Yes. Both campuses have fairly robust internet systems so email, Skype, Facebook and similar media work without problem. The only limitation is that South Africa works on a system that restricts broad-band, so downloading of movies and large files will present difficulties.


While all laptops, tablets and cellphones have chargers that accommodate the South Africa current (220-240V), hair-dryers and similar appliances designed for 100V will burn out. Local dryers and straighteners are provided on both campuses.


Yes. The strong dollar means that shopping in South Africa is very inexpensive, with the rand currency being easily available through ATMs using a US card. For your own sake, do advise your bank that you will be in South Africa to ensure that they don’t block out of country usage. An amount of $1000 for discretionary spending is usually considered to be sufficient, since housing, meals, transport and field trips are all included in fees paid to APU.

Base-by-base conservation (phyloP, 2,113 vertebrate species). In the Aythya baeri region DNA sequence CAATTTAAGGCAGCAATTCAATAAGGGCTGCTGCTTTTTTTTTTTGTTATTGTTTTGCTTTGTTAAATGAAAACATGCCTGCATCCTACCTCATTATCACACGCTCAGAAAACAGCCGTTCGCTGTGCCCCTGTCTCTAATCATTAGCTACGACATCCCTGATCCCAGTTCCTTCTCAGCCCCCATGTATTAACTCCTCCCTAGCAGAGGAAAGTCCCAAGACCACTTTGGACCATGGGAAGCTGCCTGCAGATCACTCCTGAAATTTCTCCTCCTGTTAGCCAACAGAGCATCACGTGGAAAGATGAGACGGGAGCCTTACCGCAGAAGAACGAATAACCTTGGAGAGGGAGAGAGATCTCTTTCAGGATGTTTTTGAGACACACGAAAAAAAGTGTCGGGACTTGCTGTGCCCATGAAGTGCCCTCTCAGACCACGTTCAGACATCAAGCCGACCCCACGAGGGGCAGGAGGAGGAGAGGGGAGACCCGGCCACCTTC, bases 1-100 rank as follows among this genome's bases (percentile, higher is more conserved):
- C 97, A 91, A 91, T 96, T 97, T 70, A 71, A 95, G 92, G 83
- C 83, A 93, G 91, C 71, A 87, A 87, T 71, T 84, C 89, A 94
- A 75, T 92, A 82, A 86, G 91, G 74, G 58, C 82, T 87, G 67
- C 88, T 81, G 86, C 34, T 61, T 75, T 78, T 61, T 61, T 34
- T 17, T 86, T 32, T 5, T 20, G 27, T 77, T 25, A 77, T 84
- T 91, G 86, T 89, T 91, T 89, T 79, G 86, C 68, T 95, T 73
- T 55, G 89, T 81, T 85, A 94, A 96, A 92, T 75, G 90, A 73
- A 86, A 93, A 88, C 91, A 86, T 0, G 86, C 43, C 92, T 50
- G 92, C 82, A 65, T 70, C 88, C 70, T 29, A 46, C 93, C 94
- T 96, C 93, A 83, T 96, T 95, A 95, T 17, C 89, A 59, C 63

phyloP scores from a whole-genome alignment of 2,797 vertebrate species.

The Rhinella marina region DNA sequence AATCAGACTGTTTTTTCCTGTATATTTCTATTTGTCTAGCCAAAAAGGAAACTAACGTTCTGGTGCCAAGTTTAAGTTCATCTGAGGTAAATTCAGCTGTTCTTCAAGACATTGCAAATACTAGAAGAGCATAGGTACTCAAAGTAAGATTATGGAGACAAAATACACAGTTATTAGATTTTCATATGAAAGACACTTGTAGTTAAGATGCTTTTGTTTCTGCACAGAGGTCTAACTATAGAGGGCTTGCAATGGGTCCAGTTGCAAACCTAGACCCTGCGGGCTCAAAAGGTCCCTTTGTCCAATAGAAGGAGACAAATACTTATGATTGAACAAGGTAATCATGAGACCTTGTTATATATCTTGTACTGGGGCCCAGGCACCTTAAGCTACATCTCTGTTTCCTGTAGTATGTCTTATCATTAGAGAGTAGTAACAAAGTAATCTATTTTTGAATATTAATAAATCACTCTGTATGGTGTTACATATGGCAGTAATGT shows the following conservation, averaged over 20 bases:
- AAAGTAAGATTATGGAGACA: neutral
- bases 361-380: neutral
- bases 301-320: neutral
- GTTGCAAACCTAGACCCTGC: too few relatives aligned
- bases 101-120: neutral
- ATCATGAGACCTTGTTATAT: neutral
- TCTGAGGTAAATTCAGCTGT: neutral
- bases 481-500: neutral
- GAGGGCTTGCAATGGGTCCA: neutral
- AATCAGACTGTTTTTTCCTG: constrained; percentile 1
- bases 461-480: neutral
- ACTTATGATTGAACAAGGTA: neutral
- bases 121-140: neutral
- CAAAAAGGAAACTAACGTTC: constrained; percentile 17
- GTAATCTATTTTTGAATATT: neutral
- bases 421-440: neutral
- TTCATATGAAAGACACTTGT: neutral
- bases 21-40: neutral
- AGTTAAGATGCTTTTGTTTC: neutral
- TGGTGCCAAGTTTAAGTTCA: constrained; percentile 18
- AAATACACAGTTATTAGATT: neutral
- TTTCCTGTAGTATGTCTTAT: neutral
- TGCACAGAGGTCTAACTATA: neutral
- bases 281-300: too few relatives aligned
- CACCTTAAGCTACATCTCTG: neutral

Both the Pietermaritzburg and Cape Town campuses experience considerable weather fluctuations, so layers of clothes are preferable and a rain jacket is essential. The Fall semester (September to December) will tend to be cool to warm, while the Spring Semester (January to April) will mainly be warm to hot. South Africa uses the Centigrade measure of temperature, with cool being 10-20C (50-68F) and hot being 30-40C (86-104F).


The simple answer is, probably no! The South African postal system is not in a good place and there are frequently lengthy delays, including various customs duties on packages. Mail should preferably be limited to email, and essential packages should be sent via courier (Fedex is recommended).